Dave’s 2006 Offseason Plan

Dave · October 1, 2006 at 4:47 pm · Filed Under Mariners 

Okay, so, after several shorter posts explaining parts of the ideology I’m taking into this offseason, and hinting around at some of my ideas, I’m finally unveiling the offseason plan. These are my suggestions on how to reshape the roster to best contend both next year and in the future. Essentially, this is what I would attempt to do if I was handed the keys to the front office and given full power to make personnel decisions.

While this kind of exercise cannot reflect reality, I’ve done my best to make sure that the transactions involved are at least within the realm of possibility. The trade values and free agent dollars are close to what I would expect the actual cost to be. And, as always, keep in mind that the ideas are more important than the names. The main thrust of this post is to get the concepts of how I would build this team across, and not necessarily an advocacy of acquiring a specific player at any cost. So, without further ado, the roster:

Lineup Player Position Salary
1. Ichiro Suzuki CF $12,500,000
2. Chris Snelling RF $500,000
3. Manny Ramirez DH $19,000,000
4. Jim Edmonds LF $8,000,000
5. Adrian Beltre 3B $11,500,000
6. Raul Ibanez 1B $5,000,000
7. Kenji Johjima C $5,430,000
8. Jose Lopez 2B $350,000
9. Yuniesky Betancourt SS $450,000

Bench Player Position Salary
1. Todd Greene C $1,000,000
2. Willie Bloomquist Inf $850,000
3. Jose Cruz Jr OF $500,000
4. Mike Morse 1B/3B $350,000
5. Oswaldo Navarro Util $350,000

Rotation Player Position Salary
1. Felix Hernandez Starter $400,000
2. Daisuke Matsuzaka Starter $6,500,000
3. Jarrod Washburn Starter $9,500,000
4. R. Lopez/A. Guzman Starter $1,000,000
5. C. Baek/T. Redding Starter $350,000

Bullpen Player Position Salary
1. J.J. Putz Closer $3,000,000
2. Mark Lowe RH Setup $350,000
3. George Sherrill LH Setup $350,000
4. Jon Huber RH Middle $350,000
5. Eric O’Flaherty LH Middle $350,000
6. Emiliano Fruto Long Relief $350,000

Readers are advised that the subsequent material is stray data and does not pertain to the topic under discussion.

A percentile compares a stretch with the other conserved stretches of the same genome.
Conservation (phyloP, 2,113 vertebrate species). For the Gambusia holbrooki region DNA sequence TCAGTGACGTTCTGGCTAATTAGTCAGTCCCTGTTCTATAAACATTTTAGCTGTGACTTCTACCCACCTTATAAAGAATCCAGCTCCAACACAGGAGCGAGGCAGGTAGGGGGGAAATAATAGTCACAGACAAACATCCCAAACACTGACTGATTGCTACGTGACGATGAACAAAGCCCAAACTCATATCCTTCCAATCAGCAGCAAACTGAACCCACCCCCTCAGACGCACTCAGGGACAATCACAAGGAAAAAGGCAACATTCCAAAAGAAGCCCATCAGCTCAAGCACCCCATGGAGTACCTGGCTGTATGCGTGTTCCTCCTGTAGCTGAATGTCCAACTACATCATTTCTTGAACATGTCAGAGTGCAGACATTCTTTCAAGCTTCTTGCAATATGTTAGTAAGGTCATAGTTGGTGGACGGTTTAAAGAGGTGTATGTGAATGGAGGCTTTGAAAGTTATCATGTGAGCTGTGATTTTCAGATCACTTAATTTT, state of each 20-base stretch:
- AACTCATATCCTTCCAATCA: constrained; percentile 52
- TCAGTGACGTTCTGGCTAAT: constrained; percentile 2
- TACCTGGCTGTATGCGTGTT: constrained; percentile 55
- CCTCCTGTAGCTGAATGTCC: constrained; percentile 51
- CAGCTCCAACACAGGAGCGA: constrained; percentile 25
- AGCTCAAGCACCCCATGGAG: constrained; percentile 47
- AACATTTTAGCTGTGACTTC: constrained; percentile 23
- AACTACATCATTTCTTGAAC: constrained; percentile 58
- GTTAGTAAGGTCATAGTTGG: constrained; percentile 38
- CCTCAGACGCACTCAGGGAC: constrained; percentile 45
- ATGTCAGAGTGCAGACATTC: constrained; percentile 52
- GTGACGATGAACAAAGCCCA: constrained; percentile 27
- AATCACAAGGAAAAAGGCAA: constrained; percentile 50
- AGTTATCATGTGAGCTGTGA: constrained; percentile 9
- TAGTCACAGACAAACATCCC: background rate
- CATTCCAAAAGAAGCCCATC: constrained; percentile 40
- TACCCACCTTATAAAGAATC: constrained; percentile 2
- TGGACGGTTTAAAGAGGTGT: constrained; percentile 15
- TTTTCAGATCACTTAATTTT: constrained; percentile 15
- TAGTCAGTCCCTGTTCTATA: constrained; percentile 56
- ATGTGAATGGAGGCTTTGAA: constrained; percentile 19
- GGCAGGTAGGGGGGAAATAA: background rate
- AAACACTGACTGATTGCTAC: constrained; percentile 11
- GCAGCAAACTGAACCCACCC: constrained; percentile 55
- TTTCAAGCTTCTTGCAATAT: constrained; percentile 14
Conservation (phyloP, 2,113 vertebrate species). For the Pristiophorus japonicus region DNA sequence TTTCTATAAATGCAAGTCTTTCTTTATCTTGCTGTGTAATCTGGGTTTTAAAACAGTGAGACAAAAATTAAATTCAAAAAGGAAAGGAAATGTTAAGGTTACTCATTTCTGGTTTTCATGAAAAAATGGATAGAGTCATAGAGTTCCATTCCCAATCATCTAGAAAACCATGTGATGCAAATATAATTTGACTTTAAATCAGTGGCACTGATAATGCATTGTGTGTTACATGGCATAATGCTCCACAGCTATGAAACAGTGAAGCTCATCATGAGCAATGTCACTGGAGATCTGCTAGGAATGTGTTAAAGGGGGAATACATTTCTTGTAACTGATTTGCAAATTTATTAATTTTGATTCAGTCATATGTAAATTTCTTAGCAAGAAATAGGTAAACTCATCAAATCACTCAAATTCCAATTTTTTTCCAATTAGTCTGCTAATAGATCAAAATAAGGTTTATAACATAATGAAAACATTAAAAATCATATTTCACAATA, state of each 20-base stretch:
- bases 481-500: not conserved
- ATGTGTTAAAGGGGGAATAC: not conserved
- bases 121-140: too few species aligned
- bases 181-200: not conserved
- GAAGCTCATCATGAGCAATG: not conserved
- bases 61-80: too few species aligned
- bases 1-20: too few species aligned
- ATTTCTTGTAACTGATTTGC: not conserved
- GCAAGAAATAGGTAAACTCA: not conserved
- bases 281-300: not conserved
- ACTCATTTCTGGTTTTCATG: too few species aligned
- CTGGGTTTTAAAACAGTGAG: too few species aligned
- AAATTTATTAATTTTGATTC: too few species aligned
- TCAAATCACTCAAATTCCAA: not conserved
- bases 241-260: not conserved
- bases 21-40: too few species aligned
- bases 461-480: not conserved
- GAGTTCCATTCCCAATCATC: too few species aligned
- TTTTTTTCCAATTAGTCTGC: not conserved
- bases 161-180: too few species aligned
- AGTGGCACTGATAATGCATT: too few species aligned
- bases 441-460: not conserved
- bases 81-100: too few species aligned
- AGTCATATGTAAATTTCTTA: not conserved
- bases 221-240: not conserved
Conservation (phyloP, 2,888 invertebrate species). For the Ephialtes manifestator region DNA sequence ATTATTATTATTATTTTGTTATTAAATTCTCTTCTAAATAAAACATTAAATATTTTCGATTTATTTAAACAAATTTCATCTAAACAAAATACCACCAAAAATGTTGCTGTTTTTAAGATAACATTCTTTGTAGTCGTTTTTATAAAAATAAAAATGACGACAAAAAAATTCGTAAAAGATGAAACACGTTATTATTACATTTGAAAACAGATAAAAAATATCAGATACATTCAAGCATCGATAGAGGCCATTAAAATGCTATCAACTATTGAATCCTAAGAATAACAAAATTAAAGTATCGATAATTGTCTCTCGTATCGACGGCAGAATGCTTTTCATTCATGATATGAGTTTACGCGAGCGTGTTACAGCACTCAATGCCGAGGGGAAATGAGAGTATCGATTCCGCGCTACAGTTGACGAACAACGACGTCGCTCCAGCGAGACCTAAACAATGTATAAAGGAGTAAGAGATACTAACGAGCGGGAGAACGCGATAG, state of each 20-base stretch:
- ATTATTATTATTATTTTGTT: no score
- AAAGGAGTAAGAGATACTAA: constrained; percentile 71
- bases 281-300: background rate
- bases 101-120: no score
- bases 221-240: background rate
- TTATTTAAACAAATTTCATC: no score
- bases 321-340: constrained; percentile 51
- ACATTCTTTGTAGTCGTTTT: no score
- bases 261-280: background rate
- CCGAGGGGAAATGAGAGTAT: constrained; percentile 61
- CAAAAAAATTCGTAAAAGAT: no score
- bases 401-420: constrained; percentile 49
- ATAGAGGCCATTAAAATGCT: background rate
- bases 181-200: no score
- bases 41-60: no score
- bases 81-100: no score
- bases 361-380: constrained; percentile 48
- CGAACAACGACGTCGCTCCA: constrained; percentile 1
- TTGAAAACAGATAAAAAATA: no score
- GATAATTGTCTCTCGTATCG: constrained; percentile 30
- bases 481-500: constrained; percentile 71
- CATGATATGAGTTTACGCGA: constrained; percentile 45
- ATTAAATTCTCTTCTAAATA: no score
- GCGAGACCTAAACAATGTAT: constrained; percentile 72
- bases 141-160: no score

Whew. That’s a lot of changes to digest, I know, so here’s the specific transactions that lead to a 25 man roster that comes in at just under $89 million.

Sign Ichiro to a 3 year, $42 million extension from 2008-2010.

While this doesn’t necessarily have to be the first chronological move, it is the first domino that needs to be discussed. The way this team needs to be built this offseason, uncertainty about the team’s star center fielder (and man, it’s nice to say that) is not something they can afford to deal with. If they’re going to build a team around him, they can’t have him walk away at the end of next season. He either needs to be re-signed or traded. I’m betting on, and pulling for, re-signed.

Bid $25 million in posting fee to secure rights to Daisuke Matsuzaka and sign him to a 3 year, $30 million contract.

Convince ownership that, like they did with Ichiro, this should be a special expenditure that does not count against the budget. The key in the contract negotiations will be to not grant him free agency when the deal is up. After this contract expires, he’ll be arbitration eligible, and still under Mariner control through 2012. To justify the posting fee, the Mariners have to control his rights for six years.

Trade Richie Sexson to San Francisco for DH Eddie Martinez-Esteve and OF Nate Schierholtz.

The Giants badly need hitters and have truckloads of cash to spend, but they’ve shown a strong resistance to giving out long term contracts. Sexson’s 2 year, $28 million deal is a bargain compared to Carlos Lee or Alfonso Soriano’s demands, and the Giants get their cleanup hitter for a pair of outfield prospects who may or may not develop into major league regulars. The Mariners clear salary space for other acquisitions, as well as acquiring two bats who could potentially help in the second half of 2007 or 2008.

Trade Ben Broussard and Julio Mateo to Baltimore for RHP Jim Johnson.

The Mariners continue to clear salary and roster spots, saving about $5 million in salary in this deal and bringing in a 23-year-old starting pitching prospect who could be stashed in Tacoma and provide rotation depth. The Orioles badly need some power in their line-up, as well as bullpen help, and they have a surplus of younger starting pitchers. Johnson adds depth to the Tacoma rotation, giving them another guy with a good arm who is a couple improvements away from being in the mix for an end-of-rotation starter spot.

Trade Rafael Soriano, Jeremy Reed, and Francisco Cruceta to Boston for DH Manny Ramirez.

The annual Manny Ramirez trade request has reportedly occurred again, and the Mariners are one of a few teams that could actually swallow the $38 million he’s still owed, have a need for a DH, and have the young talent the Red Sox will demand in return. The Mariners significant bullpen depth will allow them to survive the loss of Soriano and Curceta, while Jeremy Reed’s spot with the team has essentially been usurped by Chris Snelling. Reed gives the Red Sox a cheap legitimate center fielder, allowing them to shift Crisp back to left field and significantly upgrade their outfield defense. Soriano gives them a young flamethrowing reliever to replace Papelbon, and Cruceta gives them depth in middle relief or as a swing starter. Boston also sheds $19 million in salary commitments each of the next two years, allowing them to chase another top tier free agent.

Trade Eduardo Perez, Wladmir Balentien and Justin Thomas to St. Louis for Jim Edmonds and $2 million in cash.